The Twilight Zone
Or, the curious case of the missing centenarians
By: Ching-Li Tor | Aug 19, 2010 | Issue: 856 | One Comment | 2,776 views

Illustration by Enrique Balducci

The Twilight Zone
Ching-Li Tor is a freelance journalist from Singapore living and working in Tokyo, with a patent for the Rent-A-Centenarian service

I’ve got what I think is a can’t-miss business proposal. You know how in Japan you can rent anything from a primped pooch for a walk on the beach to a decoy date to keep the worried parents at bay? What this rapidly aging country needs next, counterintuitive as it may sound, is a Rent-a-Centenarian service. ¥100 shops are so last century—enter the 100-Years-and-Up Rental Service, ideal for busy families who haven’t realized that their centenarian relative has been missing from the dining table for, say, the past 20 years, but suddenly need to present a suitably aged person to the local authorities to keep the pension payments coming. After all, newborn babies and wrinkled seniors all pretty much look alike, don’t they?

Indeed, forget about Japan’s lost decade—or, rather, decades. Japan’s lost centenarians seem to be the real pressing problem. At the time of writing, at least 71 senior citizens who have hit the big 1-0-0 have gone missing in Japan. Local authorities apparently find it challenging to keep track of the whereabouts of these celebrated centenarians, who are either a) being mysteriously spirited away, b) willfully avoiding detection by moving to another prefecture on a whim and an electric powered wheelchair, or c) locking themselves in their rooms to attain enlightenment as a “living Buddha” (read: dead, dried and mummified).

With more revelations of missing centenarians unraveling daily from Hokkaido to Fukuoka, Japan’s literal skeletons in the closet have been unceremoniously wrested out of their resting places and—to everyone’s discomfort—thrust into the public eye.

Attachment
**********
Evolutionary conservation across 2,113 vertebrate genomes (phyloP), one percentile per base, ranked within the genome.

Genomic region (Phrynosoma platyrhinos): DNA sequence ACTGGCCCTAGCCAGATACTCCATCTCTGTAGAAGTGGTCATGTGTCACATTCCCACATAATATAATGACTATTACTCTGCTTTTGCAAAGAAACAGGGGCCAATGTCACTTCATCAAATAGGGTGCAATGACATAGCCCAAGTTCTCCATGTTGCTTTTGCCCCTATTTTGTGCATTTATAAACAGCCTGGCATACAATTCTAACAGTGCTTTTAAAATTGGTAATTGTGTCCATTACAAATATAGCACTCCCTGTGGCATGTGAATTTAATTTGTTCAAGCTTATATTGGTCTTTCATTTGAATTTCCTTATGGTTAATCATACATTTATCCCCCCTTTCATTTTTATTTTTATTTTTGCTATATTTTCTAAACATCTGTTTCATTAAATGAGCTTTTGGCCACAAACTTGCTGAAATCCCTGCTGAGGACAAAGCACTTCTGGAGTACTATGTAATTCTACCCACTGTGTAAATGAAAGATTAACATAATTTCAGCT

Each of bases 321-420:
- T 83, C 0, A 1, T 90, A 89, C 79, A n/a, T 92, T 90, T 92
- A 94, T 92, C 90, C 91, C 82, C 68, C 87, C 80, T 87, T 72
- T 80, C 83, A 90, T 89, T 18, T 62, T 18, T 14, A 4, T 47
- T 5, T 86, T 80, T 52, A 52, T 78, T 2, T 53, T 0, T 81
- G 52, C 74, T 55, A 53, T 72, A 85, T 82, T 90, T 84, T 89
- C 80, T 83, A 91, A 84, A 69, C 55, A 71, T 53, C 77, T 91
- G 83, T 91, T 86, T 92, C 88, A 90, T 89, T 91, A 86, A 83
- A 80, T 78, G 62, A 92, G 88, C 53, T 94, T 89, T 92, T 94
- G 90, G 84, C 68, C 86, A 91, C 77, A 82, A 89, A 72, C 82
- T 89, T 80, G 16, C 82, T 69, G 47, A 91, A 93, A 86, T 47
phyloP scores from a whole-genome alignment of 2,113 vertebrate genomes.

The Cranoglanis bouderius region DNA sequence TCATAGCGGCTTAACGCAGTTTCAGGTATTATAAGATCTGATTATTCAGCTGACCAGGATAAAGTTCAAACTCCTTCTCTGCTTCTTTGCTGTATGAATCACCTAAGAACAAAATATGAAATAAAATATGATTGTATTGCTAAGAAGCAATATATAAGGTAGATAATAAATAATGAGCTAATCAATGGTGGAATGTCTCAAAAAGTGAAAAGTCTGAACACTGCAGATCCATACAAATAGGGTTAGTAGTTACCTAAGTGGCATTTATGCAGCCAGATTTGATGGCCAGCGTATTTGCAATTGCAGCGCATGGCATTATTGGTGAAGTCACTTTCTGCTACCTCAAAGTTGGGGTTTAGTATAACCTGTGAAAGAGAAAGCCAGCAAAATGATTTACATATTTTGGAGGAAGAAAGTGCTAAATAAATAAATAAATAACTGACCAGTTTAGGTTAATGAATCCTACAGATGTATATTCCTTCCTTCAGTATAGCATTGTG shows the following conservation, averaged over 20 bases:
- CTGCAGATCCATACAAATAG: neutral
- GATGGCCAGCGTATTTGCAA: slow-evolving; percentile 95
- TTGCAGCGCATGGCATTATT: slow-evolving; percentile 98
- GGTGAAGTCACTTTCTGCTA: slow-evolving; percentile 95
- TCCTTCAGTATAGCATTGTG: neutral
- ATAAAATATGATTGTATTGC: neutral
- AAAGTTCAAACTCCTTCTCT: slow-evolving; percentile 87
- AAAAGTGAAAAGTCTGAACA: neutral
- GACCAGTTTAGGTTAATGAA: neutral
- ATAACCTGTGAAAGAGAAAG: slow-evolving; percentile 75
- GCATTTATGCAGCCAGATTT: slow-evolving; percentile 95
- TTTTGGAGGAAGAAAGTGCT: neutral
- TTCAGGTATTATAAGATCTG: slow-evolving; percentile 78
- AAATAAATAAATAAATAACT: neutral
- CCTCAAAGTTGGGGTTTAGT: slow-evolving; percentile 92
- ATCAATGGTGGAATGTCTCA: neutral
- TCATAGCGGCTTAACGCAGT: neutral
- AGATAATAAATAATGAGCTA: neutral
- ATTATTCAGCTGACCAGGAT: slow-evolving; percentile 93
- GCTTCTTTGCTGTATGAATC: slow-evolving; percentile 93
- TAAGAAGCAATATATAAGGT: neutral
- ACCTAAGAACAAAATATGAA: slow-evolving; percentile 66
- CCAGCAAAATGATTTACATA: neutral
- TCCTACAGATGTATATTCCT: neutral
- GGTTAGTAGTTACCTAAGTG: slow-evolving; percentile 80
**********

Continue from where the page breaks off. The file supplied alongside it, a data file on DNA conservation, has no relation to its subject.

Repulsed by the mysterious, morbid and tax dollar-sapping situation, outraged citizens and the scandal-mongering media have begun pointing fingers at slack municipal governments for not keeping better tabs on their elderly residents. Local officials, in turn, are frantically trying to arrange face-to-face meetings with their centenarians, whose numbers tally around 40,400 nationwide.

Prime Minister Naoto Kan pointed to the erosion of social ties for the missing elderly. “I presume this is because human bonds are weakening,” he told the Diet recently. “Society as a whole tends to sever human relationships.” Indeed, some 2.5 million senior citizens in Japan’s version of The Twilight Zone live alone, and 40 percent of Japanese over 60 die a lonely death.

But the phenomenon of phantom parents and pension payees also points to a deeper social issue: the erosion of ethics and morals in a supposedly tight-knit society that prides itself on self-regulation and social conscience. The roots of this problem can likely be traced to harsh cost-of-living concerns in a feeble economy, prompting people to make a living from the dead. This gives new and grim meaning to the term “golden years.”

Ironically, news reports of missing centenarians surfaced at around the same time the Ministry of Health, Labour and Welfare proudly proclaimed that Japanese women had, for the 25th consecutive year, come out top again in world life expectancies, with an average lifespan of 86.44 years. Life expectancy rose for men as well, to 79.59 years. But these numbers may have to be adjusted downwards if more of these centenarians remain… “lost.”

According to the same study, suicide rates among elderly men are on the rise. (One wonders if there’s any correlation with the longer lives of overly genki Japanese obachan.) Suicide, crime and alcoholism among the elderly have become growing problems because of low incomes, unstable employment—and, apparently, young people capriciously occupying priority seats for the elderly. A 66-year-old Nagasaki woman was recently arrested for assaulting a teenage student with an umbrella—and breaking his nose—for sitting in a so-called “silver seat.”

The hitherto blasé attitude of the local authorities regarding the living situations, literally, of their aged wards is a slap in the face to the only culture in the world that honors its elderly with a public holiday: Respect for the Aged Day in September. But perhaps there is a silver lining: it could be renamed Search for the Aged Day, with a nationwide hunt for the missing centenarians (collect them all!). Which sounds like yet another potential business opportunity for the Rent-A-Centenarian service.



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  • Charltzy

    Karl Pilkington was right!

    (Like 1% of the people reading this will get that reference… :-) )